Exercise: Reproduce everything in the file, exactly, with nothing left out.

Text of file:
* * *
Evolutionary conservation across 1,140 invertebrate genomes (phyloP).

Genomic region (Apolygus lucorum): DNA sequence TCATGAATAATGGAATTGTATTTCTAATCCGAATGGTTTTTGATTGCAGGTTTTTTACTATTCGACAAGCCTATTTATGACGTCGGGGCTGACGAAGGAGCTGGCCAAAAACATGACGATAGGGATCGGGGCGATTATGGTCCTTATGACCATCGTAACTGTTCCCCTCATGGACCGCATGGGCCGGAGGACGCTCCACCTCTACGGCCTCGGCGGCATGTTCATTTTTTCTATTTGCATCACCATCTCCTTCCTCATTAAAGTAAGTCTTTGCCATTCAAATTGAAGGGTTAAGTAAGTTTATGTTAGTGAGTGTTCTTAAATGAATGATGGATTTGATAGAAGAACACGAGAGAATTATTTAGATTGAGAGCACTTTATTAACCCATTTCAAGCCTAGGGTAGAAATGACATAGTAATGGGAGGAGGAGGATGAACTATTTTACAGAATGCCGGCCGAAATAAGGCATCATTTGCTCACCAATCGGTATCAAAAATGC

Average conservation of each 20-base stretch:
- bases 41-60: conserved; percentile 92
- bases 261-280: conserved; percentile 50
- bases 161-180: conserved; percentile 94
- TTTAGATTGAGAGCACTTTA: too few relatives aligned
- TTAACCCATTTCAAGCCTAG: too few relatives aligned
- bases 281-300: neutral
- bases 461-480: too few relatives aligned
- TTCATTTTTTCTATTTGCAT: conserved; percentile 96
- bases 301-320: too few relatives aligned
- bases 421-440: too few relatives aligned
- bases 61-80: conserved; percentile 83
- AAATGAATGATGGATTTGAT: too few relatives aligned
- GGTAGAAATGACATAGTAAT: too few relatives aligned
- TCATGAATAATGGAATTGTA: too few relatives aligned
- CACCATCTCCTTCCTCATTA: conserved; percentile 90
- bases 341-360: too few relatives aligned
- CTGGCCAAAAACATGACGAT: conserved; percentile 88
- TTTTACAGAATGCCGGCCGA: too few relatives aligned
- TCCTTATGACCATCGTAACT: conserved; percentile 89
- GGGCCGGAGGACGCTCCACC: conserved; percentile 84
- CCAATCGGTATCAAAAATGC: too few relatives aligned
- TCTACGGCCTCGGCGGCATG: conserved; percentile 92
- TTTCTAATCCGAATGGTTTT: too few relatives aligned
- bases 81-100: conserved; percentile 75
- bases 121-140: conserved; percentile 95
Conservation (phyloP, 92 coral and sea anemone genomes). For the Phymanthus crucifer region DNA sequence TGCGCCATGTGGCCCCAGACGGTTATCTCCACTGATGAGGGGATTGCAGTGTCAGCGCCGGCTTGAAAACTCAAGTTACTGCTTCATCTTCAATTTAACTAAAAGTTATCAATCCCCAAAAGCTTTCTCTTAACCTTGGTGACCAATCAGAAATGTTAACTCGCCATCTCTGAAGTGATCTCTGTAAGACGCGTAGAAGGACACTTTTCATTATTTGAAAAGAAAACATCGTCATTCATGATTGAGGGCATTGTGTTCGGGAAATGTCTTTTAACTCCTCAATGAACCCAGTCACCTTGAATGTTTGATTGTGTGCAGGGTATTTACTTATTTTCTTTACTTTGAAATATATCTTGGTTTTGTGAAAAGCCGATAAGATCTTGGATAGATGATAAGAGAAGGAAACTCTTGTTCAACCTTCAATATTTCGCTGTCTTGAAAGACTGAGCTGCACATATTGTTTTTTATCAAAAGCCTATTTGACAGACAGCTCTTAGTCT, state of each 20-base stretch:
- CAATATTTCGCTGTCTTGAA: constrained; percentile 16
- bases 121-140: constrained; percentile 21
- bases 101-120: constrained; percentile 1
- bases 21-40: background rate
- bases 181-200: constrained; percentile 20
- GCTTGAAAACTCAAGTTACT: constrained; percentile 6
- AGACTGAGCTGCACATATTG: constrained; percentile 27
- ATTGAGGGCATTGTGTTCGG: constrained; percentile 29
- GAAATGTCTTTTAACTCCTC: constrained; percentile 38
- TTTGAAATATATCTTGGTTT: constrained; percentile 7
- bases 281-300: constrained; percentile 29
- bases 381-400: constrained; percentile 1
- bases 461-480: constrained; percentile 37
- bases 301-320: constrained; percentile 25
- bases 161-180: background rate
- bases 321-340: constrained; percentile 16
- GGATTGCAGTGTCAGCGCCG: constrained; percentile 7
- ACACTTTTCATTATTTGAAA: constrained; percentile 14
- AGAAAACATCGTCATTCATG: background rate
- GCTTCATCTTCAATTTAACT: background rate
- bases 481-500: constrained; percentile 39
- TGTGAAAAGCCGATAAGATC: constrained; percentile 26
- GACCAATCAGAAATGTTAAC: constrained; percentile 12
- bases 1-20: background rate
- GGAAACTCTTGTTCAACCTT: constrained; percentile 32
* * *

Evolutionary conservation across 1,140 invertebrate genomes (phyloP).

Genomic region (Apolygus lucorum): DNA sequence TCATGAATAATGGAATTGTATTTCTAATCCGAATGGTTTTTGATTGCAGGTTTTTTACTATTCGACAAGCCTATTTATGACGTCGGGGCTGACGAAGGAGCTGGCCAAAAACATGACGATAGGGATCGGGGCGATTATGGTCCTTATGACCATCGTAACTGTTCCCCTCATGGACCGCATGGGCCGGAGGACGCTCCACCTCTACGGCCTCGGCGGCATGTTCATTTTTTCTATTTGCATCACCATCTCCTTCCTCATTAAAGTAAGTCTTTGCCATTCAAATTGAAGGGTTAAGTAAGTTTATGTTAGTGAGTGTTCTTAAATGAATGATGGATTTGATAGAAGAACACGAGAGAATTATTTAGATTGAGAGCACTTTATTAACCCATTTCAAGCCTAGGGTAGAAATGACATAGTAATGGGAGGAGGAGGATGAACTATTTTACAGAATGCCGGCCGAAATAAGGCATCATTTGCTCACCAATCGGTATCAAAAATGC

Average conservation of each 20-base stretch:
- bases 41-60: conserved; percentile 92
- bases 261-280: conserved; percentile 50
- bases 161-180: conserved; percentile 94
- TTTAGATTGAGAGCACTTTA: too few relatives aligned
- TTAACCCATTTCAAGCCTAG: too few relatives aligned
- bases 281-300: neutral
- bases 461-480: too few relatives aligned
- TTCATTTTTTCTATTTGCAT: conserved; percentile 96
- bases 301-320: too few relatives aligned
- bases 421-440: too few relatives aligned
- bases 61-80: conserved; percentile 83
- AAATGAATGATGGATTTGAT: too few relatives aligned
- GGTAGAAATGACATAGTAAT: too few relatives aligned
- TCATGAATAATGGAATTGTA: too few relatives aligned
- CACCATCTCCTTCCTCATTA: conserved; percentile 90
- bases 341-360: too few relatives aligned
- CTGGCCAAAAACATGACGAT: conserved; percentile 88
- TTTTACAGAATGCCGGCCGA: too few relatives aligned
- TCCTTATGACCATCGTAACT: conserved; percentile 89
- GGGCCGGAGGACGCTCCACC: conserved; percentile 84
- CCAATCGGTATCAAAAATGC: too few relatives aligned
- TCTACGGCCTCGGCGGCATG: conserved; percentile 92
- TTTCTAATCCGAATGGTTTT: too few relatives aligned
- bases 81-100: conserved; percentile 75
- bases 121-140: conserved; percentile 95
Conservation (phyloP, 92 coral and sea anemone genomes). For the Phymanthus crucifer region DNA sequence TGCGCCATGTGGCCCCAGACGGTTATCTCCACTGATGAGGGGATTGCAGTGTCAGCGCCGGCTTGAAAACTCAAGTTACTGCTTCATCTTCAATTTAACTAAAAGTTATCAATCCCCAAAAGCTTTCTCTTAACCTTGGTGACCAATCAGAAATGTTAACTCGCCATCTCTGAAGTGATCTCTGTAAGACGCGTAGAAGGACACTTTTCATTATTTGAAAAGAAAACATCGTCATTCATGATTGAGGGCATTGTGTTCGGGAAATGTCTTTTAACTCCTCAATGAACCCAGTCACCTTGAATGTTTGATTGTGTGCAGGGTATTTACTTATTTTCTTTACTTTGAAATATATCTTGGTTTTGTGAAAAGCCGATAAGATCTTGGATAGATGATAAGAGAAGGAAACTCTTGTTCAACCTTCAATATTTCGCTGTCTTGAAAGACTGAGCTGCACATATTGTTTTTTATCAAAAGCCTATTTGACAGACAGCTCTTAGTCT, state of each 20-base stretch:
- CAATATTTCGCTGTCTTGAA: constrained; percentile 16
- bases 121-140: constrained; percentile 21
- bases 101-120: constrained; percentile 1
- bases 21-40: background rate
- bases 181-200: constrained; percentile 20
- GCTTGAAAACTCAAGTTACT: constrained; percentile 6
- AGACTGAGCTGCACATATTG: constrained; percentile 27
- ATTGAGGGCATTGTGTTCGG: constrained; percentile 29
- GAAATGTCTTTTAACTCCTC: constrained; percentile 38
- TTTGAAATATATCTTGGTTT: constrained; percentile 7
- bases 281-300: constrained; percentile 29
- bases 381-400: constrained; percentile 1
- bases 461-480: constrained; percentile 37
- bases 301-320: constrained; percentile 25
- bases 161-180: background rate
- bases 321-340: constrained; percentile 16
- GGATTGCAGTGTCAGCGCCG: constrained; percentile 7
- ACACTTTTCATTATTTGAAA: constrained; percentile 14
- AGAAAACATCGTCATTCATG: background rate
- GCTTCATCTTCAATTTAACT: background rate
- bases 481-500: constrained; percentile 39
- TGTGAAAAGCCGATAAGATC: constrained; percentile 26
- GACCAATCAGAAATGTTAAC: constrained; percentile 12
- bases 1-20: background rate
- GGAAACTCTTGTTCAACCTT: constrained; percentile 32